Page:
Part of their promotional apparatus is the CAPO Awards, designed to foster and support the highest standards of excellence in the arts, whether the individual or organisation seeking support is of professional or amateur standing.
11 CAPO awards are being given this year, including one open to artists throughout Australia. Past award winners include performing artists and companies, visual artists and arts organisations, contemporary craft artists, designer makers, filmmakers, new media artists and writers.
Winners will be announced at CAPO’s annual fundraising art auction and party being held this year on the Saturday September 8 at M16 Artspace. Applications must be received by close of business Friday August 3. Application forms, guidelines and more information can be found by following the CAPO Awards link at www.capo.org.au or phone Marilyn Gray at the CAPO office on (02) 6249 7860 for further information.
On Tuesday June 26 it was announced that Brisbane’s street press Rave Magazine was being discontinued after 21 years and over 1000 issues. Coming up on our 400th here at BMA Magazine, it certainly gave us food for thought, as has the wave of ‘death of the written word’ speculation in its wake. "It's very difficult to keep a free magazine coming out every week,” said publisher Colin Rankin. “It's like a lot of print media problems these days, as evidenced by the Fairfax and News [Limited] announcements last week.”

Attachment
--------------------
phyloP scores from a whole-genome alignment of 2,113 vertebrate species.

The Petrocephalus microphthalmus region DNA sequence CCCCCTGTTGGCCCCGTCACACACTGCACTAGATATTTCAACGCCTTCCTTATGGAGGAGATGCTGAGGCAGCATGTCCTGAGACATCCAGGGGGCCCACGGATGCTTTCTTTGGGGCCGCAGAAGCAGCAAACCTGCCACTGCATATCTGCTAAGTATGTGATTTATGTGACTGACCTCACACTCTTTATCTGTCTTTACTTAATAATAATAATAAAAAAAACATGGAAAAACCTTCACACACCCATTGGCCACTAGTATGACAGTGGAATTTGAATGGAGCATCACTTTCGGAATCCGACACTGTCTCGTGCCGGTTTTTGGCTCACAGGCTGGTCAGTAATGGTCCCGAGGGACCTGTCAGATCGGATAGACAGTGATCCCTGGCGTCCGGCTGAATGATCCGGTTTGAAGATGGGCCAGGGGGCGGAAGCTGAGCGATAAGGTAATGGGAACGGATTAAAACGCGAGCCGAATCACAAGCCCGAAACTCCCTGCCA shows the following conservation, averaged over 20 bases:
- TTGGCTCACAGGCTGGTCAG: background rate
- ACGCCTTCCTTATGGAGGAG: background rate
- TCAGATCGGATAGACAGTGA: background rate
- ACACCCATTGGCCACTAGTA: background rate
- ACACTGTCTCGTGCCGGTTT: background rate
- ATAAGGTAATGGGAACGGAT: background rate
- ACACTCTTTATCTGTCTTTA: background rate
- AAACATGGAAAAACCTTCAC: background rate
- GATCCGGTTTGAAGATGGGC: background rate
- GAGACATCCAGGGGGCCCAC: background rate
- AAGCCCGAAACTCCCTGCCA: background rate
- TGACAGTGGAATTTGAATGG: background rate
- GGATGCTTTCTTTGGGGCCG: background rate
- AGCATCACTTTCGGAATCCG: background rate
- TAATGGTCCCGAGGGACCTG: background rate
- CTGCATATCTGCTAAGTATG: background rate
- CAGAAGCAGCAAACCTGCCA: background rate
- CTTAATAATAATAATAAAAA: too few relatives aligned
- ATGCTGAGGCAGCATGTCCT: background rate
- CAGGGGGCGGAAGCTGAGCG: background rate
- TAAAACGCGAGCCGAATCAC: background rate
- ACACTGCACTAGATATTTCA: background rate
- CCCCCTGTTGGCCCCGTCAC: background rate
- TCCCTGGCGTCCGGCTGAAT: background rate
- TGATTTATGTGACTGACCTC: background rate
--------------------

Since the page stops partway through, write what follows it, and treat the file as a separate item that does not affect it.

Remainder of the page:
When taken as part of a whole it can seem inevitable, but what often goes unuttered is the fact that Scene and TNT Magazine continue to publish free publications in Brisbane, not to mention Street Press Australia’s Time Off. Then there’s the enormous financial backlash suffered by Brisbane in the wake of the floods, which has reportedly sucked governmental funding away from the arts.
It’s a shame to see a good street press go. Our condolences go out to our smelly, underpaid compatriots. And just to be safe, BMA is announcing opposition to the construction of a wave pool in Canberra.
In a recent bit of press coverage, the ACT Government made the most of a deal with Pace Farms to end battery cage egg production at Parkwood Egg Farm, Macgregor. Following two decades of work by animal rights activists and numerous confronting images and videos, the Government and the Greens have lauded the agreement as an end to a barbaric practice. However, though they have welcomed the agreement, Animal Liberation ACT have been quick to point out that no legislative ban on battery cages has been enacted, nor has any basic standard of treatment been set by which Pace Farms must abide as they transition to barn housing.
As Animal Liberation ACT President, Lara Drew, commented, “Welfare conditions in barn housing are only slightly less appalling than in batteries… [W]e are disappointed that the ACT Government has agreed to Parkwood converting to another intensive system, and has, as yet, still made no commitment to a legislative ban of the cage.” Though acknowledging that the recent agreement is a positive step, Drew underscored the ongoing nature of the problem. “It is not enough to do deals with egg producers. The Government has a responsibility to ensure that animals are protected from cruelty and neglect.” Whether public sentiment subsides or escalates will remain to be seen.